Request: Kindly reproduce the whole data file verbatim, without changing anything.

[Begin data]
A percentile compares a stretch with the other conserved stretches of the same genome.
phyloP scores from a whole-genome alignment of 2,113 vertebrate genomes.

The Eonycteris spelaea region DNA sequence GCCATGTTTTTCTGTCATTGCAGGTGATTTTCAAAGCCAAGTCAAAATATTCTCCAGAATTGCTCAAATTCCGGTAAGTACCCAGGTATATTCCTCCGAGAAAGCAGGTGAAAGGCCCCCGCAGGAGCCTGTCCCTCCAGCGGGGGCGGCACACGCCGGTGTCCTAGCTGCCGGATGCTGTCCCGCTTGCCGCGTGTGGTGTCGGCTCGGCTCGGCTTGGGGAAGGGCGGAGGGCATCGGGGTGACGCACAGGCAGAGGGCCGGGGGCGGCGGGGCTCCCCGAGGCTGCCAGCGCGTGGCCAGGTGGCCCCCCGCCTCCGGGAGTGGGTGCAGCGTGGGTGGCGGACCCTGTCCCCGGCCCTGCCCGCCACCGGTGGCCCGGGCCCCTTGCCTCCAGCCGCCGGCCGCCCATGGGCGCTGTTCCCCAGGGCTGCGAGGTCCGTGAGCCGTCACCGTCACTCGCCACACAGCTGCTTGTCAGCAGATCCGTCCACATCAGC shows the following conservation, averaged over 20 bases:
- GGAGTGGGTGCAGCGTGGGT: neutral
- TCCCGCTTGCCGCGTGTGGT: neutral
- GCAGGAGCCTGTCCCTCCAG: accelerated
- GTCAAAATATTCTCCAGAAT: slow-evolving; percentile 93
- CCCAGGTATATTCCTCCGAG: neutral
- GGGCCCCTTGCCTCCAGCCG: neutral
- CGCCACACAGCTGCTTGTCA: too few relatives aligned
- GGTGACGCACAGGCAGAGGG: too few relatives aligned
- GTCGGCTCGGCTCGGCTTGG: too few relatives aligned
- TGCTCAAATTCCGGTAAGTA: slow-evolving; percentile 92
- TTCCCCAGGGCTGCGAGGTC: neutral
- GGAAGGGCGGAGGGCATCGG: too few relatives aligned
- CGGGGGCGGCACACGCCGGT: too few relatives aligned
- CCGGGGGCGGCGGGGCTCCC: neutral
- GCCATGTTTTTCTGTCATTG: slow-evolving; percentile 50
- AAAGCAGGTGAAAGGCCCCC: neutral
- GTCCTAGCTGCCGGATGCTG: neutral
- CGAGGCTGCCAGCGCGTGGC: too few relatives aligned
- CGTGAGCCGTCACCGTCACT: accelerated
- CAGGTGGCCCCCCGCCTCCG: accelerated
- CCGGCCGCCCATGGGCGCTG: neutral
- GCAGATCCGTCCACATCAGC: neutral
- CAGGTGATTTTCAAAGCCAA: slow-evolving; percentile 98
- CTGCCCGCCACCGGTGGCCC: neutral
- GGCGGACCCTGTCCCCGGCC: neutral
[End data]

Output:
A percentile compares a stretch with the other conserved stretches of the same genome.
phyloP scores from a whole-genome alignment of 2,113 vertebrate genomes.

The Eonycteris spelaea region DNA sequence GCCATGTTTTTCTGTCATTGCAGGTGATTTTCAAAGCCAAGTCAAAATATTCTCCAGAATTGCTCAAATTCCGGTAAGTACCCAGGTATATTCCTCCGAGAAAGCAGGTGAAAGGCCCCCGCAGGAGCCTGTCCCTCCAGCGGGGGCGGCACACGCCGGTGTCCTAGCTGCCGGATGCTGTCCCGCTTGCCGCGTGTGGTGTCGGCTCGGCTCGGCTTGGGGAAGGGCGGAGGGCATCGGGGTGACGCACAGGCAGAGGGCCGGGGGCGGCGGGGCTCCCCGAGGCTGCCAGCGCGTGGCCAGGTGGCCCCCCGCCTCCGGGAGTGGGTGCAGCGTGGGTGGCGGACCCTGTCCCCGGCCCTGCCCGCCACCGGTGGCCCGGGCCCCTTGCCTCCAGCCGCCGGCCGCCCATGGGCGCTGTTCCCCAGGGCTGCGAGGTCCGTGAGCCGTCACCGTCACTCGCCACACAGCTGCTTGTCAGCAGATCCGTCCACATCAGC shows the following conservation, averaged over 20 bases:
- GGAGTGGGTGCAGCGTGGGT: neutral
- TCCCGCTTGCCGCGTGTGGT: neutral
- GCAGGAGCCTGTCCCTCCAG: accelerated
- GTCAAAATATTCTCCAGAAT: slow-evolving; percentile 93
- CCCAGGTATATTCCTCCGAG: neutral
- GGGCCCCTTGCCTCCAGCCG: neutral
- CGCCACACAGCTGCTTGTCA: too few relatives aligned
- GGTGACGCACAGGCAGAGGG: too few relatives aligned
- GTCGGCTCGGCTCGGCTTGG: too few relatives aligned
- TGCTCAAATTCCGGTAAGTA: slow-evolving; percentile 92
- TTCCCCAGGGCTGCGAGGTC: neutral
- GGAAGGGCGGAGGGCATCGG: too few relatives aligned
- CGGGGGCGGCACACGCCGGT: too few relatives aligned
- CCGGGGGCGGCGGGGCTCCC: neutral
- GCCATGTTTTTCTGTCATTG: slow-evolving; percentile 50
- AAAGCAGGTGAAAGGCCCCC: neutral
- GTCCTAGCTGCCGGATGCTG: neutral
- CGAGGCTGCCAGCGCGTGGC: too few relatives aligned
- CGTGAGCCGTCACCGTCACT: accelerated
- CAGGTGGCCCCCCGCCTCCG: accelerated
- CCGGCCGCCCATGGGCGCTG: neutral
- GCAGATCCGTCCACATCAGC: neutral
- CAGGTGATTTTCAAAGCCAA: slow-evolving; percentile 98
- CTGCCCGCCACCGGTGGCCC: neutral
- GGCGGACCCTGTCCCCGGCC: neutral